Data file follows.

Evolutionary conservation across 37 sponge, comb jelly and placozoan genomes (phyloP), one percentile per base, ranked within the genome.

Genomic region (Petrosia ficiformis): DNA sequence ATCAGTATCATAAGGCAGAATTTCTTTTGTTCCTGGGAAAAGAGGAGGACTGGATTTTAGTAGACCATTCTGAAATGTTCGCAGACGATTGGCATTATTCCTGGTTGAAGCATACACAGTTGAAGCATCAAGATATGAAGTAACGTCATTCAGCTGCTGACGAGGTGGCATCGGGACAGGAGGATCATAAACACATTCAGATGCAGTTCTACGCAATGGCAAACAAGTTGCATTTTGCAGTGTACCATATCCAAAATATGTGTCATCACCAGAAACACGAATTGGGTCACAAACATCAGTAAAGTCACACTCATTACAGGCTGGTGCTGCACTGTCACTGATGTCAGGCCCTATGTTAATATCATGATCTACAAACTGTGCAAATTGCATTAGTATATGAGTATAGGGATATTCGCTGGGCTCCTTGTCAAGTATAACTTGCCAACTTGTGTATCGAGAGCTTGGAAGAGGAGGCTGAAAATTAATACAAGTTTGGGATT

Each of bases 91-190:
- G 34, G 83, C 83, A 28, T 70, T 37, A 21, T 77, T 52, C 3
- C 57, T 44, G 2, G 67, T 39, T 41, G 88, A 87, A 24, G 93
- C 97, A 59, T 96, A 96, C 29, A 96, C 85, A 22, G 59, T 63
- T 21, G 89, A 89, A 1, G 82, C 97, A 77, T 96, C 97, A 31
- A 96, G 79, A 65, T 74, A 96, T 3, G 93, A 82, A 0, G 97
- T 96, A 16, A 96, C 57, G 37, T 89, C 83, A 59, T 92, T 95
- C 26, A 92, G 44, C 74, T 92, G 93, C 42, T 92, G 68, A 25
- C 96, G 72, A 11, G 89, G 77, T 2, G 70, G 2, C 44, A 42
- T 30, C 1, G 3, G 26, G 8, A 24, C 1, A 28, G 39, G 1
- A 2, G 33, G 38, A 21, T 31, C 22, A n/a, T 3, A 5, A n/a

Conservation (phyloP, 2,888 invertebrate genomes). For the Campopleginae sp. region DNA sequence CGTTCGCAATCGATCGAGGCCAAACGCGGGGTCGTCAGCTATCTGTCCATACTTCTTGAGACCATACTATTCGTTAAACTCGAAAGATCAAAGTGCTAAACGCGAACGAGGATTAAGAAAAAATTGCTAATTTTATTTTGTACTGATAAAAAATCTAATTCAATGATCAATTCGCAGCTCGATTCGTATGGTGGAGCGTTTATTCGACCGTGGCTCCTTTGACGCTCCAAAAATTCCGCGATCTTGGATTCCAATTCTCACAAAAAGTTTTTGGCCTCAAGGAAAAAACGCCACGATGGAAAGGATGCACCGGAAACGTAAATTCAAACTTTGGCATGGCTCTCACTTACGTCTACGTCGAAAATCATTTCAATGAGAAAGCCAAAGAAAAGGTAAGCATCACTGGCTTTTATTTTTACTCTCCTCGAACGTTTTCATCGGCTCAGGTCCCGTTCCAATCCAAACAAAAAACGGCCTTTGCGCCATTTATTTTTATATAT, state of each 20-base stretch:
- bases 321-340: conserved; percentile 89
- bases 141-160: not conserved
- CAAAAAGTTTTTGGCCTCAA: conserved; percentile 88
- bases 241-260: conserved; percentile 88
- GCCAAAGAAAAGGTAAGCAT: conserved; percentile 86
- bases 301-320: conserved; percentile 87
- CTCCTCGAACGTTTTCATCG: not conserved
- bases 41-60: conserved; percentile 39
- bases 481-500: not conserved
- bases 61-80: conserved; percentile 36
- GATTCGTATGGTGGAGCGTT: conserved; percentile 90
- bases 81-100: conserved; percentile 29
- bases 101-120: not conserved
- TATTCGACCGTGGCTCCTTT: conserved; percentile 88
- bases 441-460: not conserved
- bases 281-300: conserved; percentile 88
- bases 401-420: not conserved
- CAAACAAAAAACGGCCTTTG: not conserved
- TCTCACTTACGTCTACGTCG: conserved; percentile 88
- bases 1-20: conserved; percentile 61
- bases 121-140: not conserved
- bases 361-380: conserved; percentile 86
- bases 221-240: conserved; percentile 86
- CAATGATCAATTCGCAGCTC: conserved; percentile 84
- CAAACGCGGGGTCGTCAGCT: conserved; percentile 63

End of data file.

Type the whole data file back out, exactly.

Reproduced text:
Evolutionary conservation across 37 sponge, comb jelly and placozoan genomes (phyloP), one percentile per base, ranked within the genome.

Genomic region (Petrosia ficiformis): DNA sequence ATCAGTATCATAAGGCAGAATTTCTTTTGTTCCTGGGAAAAGAGGAGGACTGGATTTTAGTAGACCATTCTGAAATGTTCGCAGACGATTGGCATTATTCCTGGTTGAAGCATACACAGTTGAAGCATCAAGATATGAAGTAACGTCATTCAGCTGCTGACGAGGTGGCATCGGGACAGGAGGATCATAAACACATTCAGATGCAGTTCTACGCAATGGCAAACAAGTTGCATTTTGCAGTGTACCATATCCAAAATATGTGTCATCACCAGAAACACGAATTGGGTCACAAACATCAGTAAAGTCACACTCATTACAGGCTGGTGCTGCACTGTCACTGATGTCAGGCCCTATGTTAATATCATGATCTACAAACTGTGCAAATTGCATTAGTATATGAGTATAGGGATATTCGCTGGGCTCCTTGTCAAGTATAACTTGCCAACTTGTGTATCGAGAGCTTGGAAGAGGAGGCTGAAAATTAATACAAGTTTGGGATT

Each of bases 91-190:
- G 34, G 83, C 83, A 28, T 70, T 37, A 21, T 77, T 52, C 3
- C 57, T 44, G 2, G 67, T 39, T 41, G 88, A 87, A 24, G 93
- C 97, A 59, T 96, A 96, C 29, A 96, C 85, A 22, G 59, T 63
- T 21, G 89, A 89, A 1, G 82, C 97, A 77, T 96, C 97, A 31
- A 96, G 79, A 65, T 74, A 96, T 3, G 93, A 82, A 0, G 97
- T 96, A 16, A 96, C 57, G 37, T 89, C 83, A 59, T 92, T 95
- C 26, A 92, G 44, C 74, T 92, G 93, C 42, T 92, G 68, A 25
- C 96, G 72, A 11, G 89, G 77, T 2, G 70, G 2, C 44, A 42
- T 30, C 1, G 3, G 26, G 8, A 24, C 1, A 28, G 39, G 1
- A 2, G 33, G 38, A 21, T 31, C 22, A n/a, T 3, A 5, A n/a

Conservation (phyloP, 2,888 invertebrate genomes). For the Campopleginae sp. region DNA sequence CGTTCGCAATCGATCGAGGCCAAACGCGGGGTCGTCAGCTATCTGTCCATACTTCTTGAGACCATACTATTCGTTAAACTCGAAAGATCAAAGTGCTAAACGCGAACGAGGATTAAGAAAAAATTGCTAATTTTATTTTGTACTGATAAAAAATCTAATTCAATGATCAATTCGCAGCTCGATTCGTATGGTGGAGCGTTTATTCGACCGTGGCTCCTTTGACGCTCCAAAAATTCCGCGATCTTGGATTCCAATTCTCACAAAAAGTTTTTGGCCTCAAGGAAAAAACGCCACGATGGAAAGGATGCACCGGAAACGTAAATTCAAACTTTGGCATGGCTCTCACTTACGTCTACGTCGAAAATCATTTCAATGAGAAAGCCAAAGAAAAGGTAAGCATCACTGGCTTTTATTTTTACTCTCCTCGAACGTTTTCATCGGCTCAGGTCCCGTTCCAATCCAAACAAAAAACGGCCTTTGCGCCATTTATTTTTATATAT, state of each 20-base stretch:
- bases 321-340: conserved; percentile 89
- bases 141-160: not conserved
- CAAAAAGTTTTTGGCCTCAA: conserved; percentile 88
- bases 241-260: conserved; percentile 88
- GCCAAAGAAAAGGTAAGCAT: conserved; percentile 86
- bases 301-320: conserved; percentile 87
- CTCCTCGAACGTTTTCATCG: not conserved
- bases 41-60: conserved; percentile 39
- bases 481-500: not conserved
- bases 61-80: conserved; percentile 36
- GATTCGTATGGTGGAGCGTT: conserved; percentile 90
- bases 81-100: conserved; percentile 29
- bases 101-120: not conserved
- TATTCGACCGTGGCTCCTTT: conserved; percentile 88
- bases 441-460: not conserved
- bases 281-300: conserved; percentile 88
- bases 401-420: not conserved
- CAAACAAAAAACGGCCTTTG: not conserved
- TCTCACTTACGTCTACGTCG: conserved; percentile 88
- bases 1-20: conserved; percentile 61
- bases 121-140: not conserved
- bases 361-380: conserved; percentile 86
- bases 221-240: conserved; percentile 86
- CAATGATCAATTCGCAGCTC: conserved; percentile 84
- CAAACGCGGGGTCGTCAGCT: conserved; percentile 63